Tag Archives: religion

New Text Drawings Formed by Letters From Religious Texts by Meg Hitchcock 


It’s been awhile since we’ve written about Meg Hitchcock‘s work (previously), first covering her practice in 2011 when she spent 135 hours gluing tens of thousands of individuals letters from the Koran to transcribe the Book of Revelation from the Christian New Testament. Hitchcock continues to produce religious-based text works that dissect the word of God, discouraging her audience from a literal reading by ignoring punctuation and spacing in the sentences she forms. Recently her text drawings have become a bit more figural, forming feet, scarves, and niqabs on paper with thousands of sourced letters.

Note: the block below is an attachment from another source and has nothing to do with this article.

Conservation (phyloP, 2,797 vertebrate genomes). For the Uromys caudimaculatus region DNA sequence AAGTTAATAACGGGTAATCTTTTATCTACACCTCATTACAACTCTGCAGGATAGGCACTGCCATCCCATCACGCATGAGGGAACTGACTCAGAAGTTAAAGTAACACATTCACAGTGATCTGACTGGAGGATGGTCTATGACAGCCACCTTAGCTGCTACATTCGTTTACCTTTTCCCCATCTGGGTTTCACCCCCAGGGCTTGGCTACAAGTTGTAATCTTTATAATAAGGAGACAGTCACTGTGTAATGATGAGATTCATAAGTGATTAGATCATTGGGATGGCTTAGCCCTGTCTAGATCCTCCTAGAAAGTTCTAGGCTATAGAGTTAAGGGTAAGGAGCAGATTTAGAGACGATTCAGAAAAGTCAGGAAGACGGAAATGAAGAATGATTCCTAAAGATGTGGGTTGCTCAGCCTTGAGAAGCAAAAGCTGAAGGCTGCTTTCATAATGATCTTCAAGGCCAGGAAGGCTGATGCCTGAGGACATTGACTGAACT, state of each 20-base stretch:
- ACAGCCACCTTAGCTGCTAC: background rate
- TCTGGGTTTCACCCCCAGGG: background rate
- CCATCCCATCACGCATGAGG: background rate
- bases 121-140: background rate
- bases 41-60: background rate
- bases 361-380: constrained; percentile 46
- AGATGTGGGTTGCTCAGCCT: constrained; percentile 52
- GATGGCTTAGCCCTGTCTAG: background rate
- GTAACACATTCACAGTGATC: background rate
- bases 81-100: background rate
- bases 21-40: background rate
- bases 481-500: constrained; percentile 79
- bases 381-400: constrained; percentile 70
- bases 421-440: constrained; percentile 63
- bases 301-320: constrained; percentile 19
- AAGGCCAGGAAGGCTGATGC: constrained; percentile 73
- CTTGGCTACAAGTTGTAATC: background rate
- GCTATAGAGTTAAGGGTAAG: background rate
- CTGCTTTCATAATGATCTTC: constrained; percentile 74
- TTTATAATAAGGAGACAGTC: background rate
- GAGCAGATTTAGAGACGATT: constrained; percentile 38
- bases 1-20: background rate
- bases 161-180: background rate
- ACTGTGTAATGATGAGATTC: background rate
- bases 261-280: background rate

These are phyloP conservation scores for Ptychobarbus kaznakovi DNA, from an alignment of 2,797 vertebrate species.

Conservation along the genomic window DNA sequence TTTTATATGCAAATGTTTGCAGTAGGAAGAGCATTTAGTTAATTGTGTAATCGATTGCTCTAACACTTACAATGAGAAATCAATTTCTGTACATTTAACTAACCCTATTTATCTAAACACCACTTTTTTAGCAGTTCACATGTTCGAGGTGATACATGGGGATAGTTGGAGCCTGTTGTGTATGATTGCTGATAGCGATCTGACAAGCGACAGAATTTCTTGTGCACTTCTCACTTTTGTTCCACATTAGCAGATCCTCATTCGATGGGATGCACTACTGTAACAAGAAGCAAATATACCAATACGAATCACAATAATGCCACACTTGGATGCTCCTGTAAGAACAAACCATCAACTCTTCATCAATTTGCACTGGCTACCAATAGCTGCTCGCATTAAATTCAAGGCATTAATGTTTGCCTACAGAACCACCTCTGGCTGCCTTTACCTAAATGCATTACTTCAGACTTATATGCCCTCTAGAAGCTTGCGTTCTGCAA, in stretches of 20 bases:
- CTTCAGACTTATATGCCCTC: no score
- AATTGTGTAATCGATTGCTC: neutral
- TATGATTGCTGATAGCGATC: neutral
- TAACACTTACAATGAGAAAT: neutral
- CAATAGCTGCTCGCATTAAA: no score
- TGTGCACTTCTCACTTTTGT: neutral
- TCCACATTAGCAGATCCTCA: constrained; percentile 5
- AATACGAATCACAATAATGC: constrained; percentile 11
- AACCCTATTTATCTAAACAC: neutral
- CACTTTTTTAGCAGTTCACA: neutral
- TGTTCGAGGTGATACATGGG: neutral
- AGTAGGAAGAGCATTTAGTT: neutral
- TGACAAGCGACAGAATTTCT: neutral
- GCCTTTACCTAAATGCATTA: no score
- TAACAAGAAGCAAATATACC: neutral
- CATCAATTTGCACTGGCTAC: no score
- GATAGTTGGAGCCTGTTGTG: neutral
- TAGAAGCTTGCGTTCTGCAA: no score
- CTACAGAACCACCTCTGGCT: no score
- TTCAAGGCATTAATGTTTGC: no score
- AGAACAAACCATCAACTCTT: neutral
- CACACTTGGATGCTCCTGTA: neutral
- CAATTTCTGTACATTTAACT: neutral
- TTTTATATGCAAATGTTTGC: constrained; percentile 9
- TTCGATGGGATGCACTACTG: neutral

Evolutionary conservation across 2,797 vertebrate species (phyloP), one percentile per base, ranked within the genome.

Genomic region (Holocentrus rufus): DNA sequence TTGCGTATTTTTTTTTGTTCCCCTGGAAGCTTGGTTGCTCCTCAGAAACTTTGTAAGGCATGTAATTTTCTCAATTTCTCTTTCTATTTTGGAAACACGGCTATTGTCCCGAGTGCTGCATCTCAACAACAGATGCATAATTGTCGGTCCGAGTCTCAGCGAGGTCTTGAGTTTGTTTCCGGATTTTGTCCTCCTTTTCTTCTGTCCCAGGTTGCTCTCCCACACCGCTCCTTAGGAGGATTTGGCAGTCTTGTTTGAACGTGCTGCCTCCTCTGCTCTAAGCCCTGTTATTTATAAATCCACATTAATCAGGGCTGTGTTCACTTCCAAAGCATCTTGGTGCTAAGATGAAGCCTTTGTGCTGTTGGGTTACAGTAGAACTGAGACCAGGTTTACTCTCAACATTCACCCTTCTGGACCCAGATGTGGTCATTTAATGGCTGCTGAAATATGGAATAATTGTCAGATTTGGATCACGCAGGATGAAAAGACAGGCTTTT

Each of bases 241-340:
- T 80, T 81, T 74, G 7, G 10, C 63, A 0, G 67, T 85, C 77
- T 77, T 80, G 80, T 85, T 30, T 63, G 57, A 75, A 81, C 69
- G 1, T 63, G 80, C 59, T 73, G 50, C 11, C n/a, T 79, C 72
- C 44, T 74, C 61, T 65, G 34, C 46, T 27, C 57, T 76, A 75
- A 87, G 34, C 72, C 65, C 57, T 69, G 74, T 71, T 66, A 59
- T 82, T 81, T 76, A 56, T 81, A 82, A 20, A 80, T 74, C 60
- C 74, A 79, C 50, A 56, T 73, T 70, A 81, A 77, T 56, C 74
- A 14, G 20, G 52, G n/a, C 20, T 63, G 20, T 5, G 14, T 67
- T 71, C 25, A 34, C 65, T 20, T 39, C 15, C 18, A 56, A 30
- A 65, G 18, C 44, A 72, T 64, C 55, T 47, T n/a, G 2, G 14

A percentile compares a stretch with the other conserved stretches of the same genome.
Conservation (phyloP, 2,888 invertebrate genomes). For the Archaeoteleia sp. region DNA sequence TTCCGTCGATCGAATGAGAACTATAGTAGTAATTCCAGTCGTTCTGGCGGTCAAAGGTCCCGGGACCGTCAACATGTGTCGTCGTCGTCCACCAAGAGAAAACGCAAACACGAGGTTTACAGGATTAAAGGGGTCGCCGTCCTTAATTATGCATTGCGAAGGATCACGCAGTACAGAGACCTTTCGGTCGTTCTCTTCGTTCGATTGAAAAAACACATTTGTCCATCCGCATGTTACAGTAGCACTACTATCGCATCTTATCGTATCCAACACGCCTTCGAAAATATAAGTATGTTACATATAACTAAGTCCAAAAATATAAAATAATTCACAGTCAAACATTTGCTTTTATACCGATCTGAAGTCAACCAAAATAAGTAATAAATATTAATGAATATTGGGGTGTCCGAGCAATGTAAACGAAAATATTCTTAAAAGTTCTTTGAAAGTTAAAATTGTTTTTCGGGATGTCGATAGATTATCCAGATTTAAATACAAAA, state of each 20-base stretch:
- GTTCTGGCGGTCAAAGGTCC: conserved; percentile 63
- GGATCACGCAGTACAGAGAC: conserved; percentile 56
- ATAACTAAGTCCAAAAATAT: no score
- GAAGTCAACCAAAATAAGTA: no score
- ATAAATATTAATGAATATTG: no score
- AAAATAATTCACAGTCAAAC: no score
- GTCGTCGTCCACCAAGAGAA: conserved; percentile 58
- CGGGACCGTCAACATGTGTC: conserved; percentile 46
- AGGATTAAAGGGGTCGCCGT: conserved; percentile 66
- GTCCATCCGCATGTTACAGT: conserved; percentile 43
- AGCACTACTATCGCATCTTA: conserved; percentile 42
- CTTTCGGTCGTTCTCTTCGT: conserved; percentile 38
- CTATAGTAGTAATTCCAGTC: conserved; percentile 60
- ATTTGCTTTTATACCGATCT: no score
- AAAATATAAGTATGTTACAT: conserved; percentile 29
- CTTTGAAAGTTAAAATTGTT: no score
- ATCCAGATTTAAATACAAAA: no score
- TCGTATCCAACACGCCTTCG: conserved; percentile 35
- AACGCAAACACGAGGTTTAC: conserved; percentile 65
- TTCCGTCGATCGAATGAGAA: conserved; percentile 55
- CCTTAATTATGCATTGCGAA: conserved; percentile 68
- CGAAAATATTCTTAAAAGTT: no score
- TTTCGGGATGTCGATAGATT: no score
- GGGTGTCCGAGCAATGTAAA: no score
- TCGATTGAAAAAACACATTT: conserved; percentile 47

“The labor-intensive aspect of my work is a meditation practice as well as an exploration of the various forms of devotion,” said Hitchcock in an artist statement. “A long history in evangelical Christianity formed my core beliefs about God and transcendence, but I later relinquished the Christian path. I now gravitate toward Eastern Mysticism, and am deeply moved by Islam. My work is a celebration of the diverse experiences of spirituality and the universal need for connection with something greater than oneself. In the end, the holy word of God may be nothing more than a sublime expression of our shared humanity.”

Hitchcock’s work is currently presented in the group exhibition “This is Not a Book” at the San Jose Institute for Contemporary Art through September 11, 2016. (via Booooooom)











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An Early Christian Church Resurrected in Towering Wire Mesh by Edoardo Tresoldi 

©Blindeyefactory_EdoardoTresoldi_Le Basiliche_2016_09

all images © Blind Eye Factory